How to Make Version Control System a Technical Writer’s Best Friend

The February 2016 meeting featured Richard Mateosian, who discussed version control systems. This meeting summary was written by Calvin Yee.

As technical writers, you will encounter version control systems (VCS). If you’re anything like me, a VCS can be confusing and challenging to use. At the February 2016 STC-SF chapter meeting, our speaker, Richard Mateosian, demystified how a VCS works and how using it well help you be a better member of a software development team.

Mr. Mateosian said that there are parallels between what technical writers and developers do when creating a software product. For example:

  • Developers build software components and writers create topics.
  • Developers build the software so it can be tested and writers build documents so they can be reviewed.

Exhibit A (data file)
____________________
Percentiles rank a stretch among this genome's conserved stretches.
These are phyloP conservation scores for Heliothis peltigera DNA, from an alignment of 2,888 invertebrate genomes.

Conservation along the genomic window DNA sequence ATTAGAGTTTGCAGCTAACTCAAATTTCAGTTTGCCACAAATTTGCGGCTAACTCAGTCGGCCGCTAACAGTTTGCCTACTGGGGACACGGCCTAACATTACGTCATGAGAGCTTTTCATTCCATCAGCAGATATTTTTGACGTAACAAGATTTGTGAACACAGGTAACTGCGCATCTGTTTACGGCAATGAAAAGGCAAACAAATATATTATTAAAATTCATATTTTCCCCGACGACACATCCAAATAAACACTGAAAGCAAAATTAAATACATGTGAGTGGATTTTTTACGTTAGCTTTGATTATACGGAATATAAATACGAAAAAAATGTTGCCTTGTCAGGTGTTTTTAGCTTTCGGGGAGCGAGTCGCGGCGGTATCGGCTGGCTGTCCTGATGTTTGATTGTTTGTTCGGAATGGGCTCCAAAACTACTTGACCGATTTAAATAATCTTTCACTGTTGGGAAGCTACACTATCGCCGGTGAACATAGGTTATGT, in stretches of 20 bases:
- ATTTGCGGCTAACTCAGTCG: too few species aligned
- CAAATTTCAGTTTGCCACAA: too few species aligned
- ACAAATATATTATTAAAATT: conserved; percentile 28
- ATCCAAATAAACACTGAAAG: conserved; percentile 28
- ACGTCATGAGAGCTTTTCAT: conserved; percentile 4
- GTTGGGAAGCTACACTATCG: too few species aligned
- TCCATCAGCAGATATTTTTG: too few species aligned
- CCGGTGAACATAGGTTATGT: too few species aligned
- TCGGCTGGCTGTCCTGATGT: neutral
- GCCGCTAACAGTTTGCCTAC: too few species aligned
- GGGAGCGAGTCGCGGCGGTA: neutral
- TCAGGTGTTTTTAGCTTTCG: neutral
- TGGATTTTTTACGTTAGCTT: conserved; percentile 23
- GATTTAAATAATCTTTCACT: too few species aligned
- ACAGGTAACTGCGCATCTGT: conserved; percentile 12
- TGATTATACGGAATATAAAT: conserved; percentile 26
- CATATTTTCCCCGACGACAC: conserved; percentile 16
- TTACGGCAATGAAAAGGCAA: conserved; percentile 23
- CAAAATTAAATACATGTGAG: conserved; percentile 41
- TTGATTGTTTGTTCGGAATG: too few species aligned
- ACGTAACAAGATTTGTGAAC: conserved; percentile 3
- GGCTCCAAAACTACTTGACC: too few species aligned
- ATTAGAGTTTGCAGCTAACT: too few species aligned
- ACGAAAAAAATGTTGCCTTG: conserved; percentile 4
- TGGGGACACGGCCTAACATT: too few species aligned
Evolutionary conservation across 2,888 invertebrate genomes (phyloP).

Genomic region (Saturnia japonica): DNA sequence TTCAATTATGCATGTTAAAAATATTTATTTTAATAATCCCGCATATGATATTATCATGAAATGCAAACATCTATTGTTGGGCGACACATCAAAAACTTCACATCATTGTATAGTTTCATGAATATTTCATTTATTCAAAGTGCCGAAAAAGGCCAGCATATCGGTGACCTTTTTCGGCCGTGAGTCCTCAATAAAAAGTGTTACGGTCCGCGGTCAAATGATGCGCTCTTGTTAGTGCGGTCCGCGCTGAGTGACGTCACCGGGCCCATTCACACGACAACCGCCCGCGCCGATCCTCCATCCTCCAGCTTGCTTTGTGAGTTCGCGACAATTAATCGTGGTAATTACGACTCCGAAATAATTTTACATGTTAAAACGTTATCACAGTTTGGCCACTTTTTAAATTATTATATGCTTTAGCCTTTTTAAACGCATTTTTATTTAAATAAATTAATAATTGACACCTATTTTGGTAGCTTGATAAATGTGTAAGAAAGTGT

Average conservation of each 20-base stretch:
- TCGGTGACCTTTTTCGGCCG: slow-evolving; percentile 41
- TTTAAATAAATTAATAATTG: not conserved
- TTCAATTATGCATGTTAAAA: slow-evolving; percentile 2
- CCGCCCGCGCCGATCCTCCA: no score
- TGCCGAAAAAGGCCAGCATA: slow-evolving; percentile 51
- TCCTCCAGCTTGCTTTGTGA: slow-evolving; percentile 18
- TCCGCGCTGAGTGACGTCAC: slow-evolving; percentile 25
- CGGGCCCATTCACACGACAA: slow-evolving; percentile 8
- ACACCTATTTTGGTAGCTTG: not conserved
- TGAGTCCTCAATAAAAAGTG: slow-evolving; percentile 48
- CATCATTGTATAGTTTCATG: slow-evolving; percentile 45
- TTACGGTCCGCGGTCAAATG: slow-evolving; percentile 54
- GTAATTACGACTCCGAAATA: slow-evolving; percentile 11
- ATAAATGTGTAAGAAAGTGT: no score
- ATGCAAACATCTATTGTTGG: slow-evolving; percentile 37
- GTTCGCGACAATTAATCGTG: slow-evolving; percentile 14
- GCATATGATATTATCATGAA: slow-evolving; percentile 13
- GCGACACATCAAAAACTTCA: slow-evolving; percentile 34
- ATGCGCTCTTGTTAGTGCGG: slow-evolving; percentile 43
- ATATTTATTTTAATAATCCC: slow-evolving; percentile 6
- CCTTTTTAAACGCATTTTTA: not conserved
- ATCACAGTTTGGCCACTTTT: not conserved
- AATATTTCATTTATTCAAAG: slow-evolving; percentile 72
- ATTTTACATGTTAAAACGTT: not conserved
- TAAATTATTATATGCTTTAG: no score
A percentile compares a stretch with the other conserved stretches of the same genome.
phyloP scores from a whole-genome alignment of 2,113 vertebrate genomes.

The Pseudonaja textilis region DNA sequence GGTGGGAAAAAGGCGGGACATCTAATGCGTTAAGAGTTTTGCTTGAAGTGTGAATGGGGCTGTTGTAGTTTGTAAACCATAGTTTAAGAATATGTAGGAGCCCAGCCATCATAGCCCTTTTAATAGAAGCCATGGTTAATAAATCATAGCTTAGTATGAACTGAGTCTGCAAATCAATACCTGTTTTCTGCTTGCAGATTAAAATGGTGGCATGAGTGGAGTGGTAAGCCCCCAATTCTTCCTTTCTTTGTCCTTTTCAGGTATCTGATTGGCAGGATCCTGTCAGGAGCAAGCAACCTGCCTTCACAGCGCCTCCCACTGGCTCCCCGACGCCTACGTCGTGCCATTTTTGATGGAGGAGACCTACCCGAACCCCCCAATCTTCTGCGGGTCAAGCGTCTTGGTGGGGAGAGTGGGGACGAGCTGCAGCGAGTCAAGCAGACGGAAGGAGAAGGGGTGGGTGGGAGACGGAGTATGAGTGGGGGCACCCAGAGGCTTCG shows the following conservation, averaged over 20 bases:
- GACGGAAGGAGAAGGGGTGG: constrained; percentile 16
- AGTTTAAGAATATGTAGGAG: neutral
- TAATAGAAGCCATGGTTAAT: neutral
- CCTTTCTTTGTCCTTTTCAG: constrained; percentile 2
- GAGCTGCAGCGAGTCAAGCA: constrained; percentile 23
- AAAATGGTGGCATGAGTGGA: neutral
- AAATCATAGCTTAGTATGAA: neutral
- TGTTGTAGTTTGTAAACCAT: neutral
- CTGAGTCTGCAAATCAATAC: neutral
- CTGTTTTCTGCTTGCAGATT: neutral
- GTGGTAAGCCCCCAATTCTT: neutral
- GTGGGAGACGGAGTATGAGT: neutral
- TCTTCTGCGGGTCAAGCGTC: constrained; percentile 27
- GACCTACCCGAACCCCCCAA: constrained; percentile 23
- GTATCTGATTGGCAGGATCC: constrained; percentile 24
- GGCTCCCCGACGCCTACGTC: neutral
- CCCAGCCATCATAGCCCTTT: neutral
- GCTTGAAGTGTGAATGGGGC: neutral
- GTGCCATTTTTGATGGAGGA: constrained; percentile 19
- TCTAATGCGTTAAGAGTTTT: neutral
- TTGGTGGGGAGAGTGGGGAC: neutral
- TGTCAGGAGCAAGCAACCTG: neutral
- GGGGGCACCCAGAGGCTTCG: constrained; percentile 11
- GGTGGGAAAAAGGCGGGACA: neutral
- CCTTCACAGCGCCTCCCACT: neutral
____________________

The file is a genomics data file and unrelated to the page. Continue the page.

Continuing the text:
Because the processes are similar, any tools that developers and writers can share for creating the product is a good thing.

One of these tools that’s shared is a VCS repository (“repo”). A repo mainly handles text files. Developers handle files that contain code while writers handle files that contain topics or mapping information.

How a Repo Works

A repo provides the following features that are crucial to developing complex software:

  • Keeps track of current and older versions of your files.
  • Keeps track of related files for a project. This is generally the source files for building software packages or documents.
  • Allows for the creation of a Master repo and branches within a repo to manage the complexity of a development project.
  • Includes tools for manipulating files such as checking files in and out, merging files, comparing file versions and keeping a log of changes.
  • Integrates with other tools.
    NOTE: Repos handle text files the best (for diffs and merges), but they don’t handle non-text files as well (such as binary objects, or proprietary files like FrameMaker) nor do they understand the contents of a file nor do they perform component content management (CCM).

Using a Repo

The basic workflow steps for using a repo are:

  1. Maintain a local copy of the repo on your machine.
  2. Keep the local copy in sync with the master repo.
  3. Make your changes and test them locally.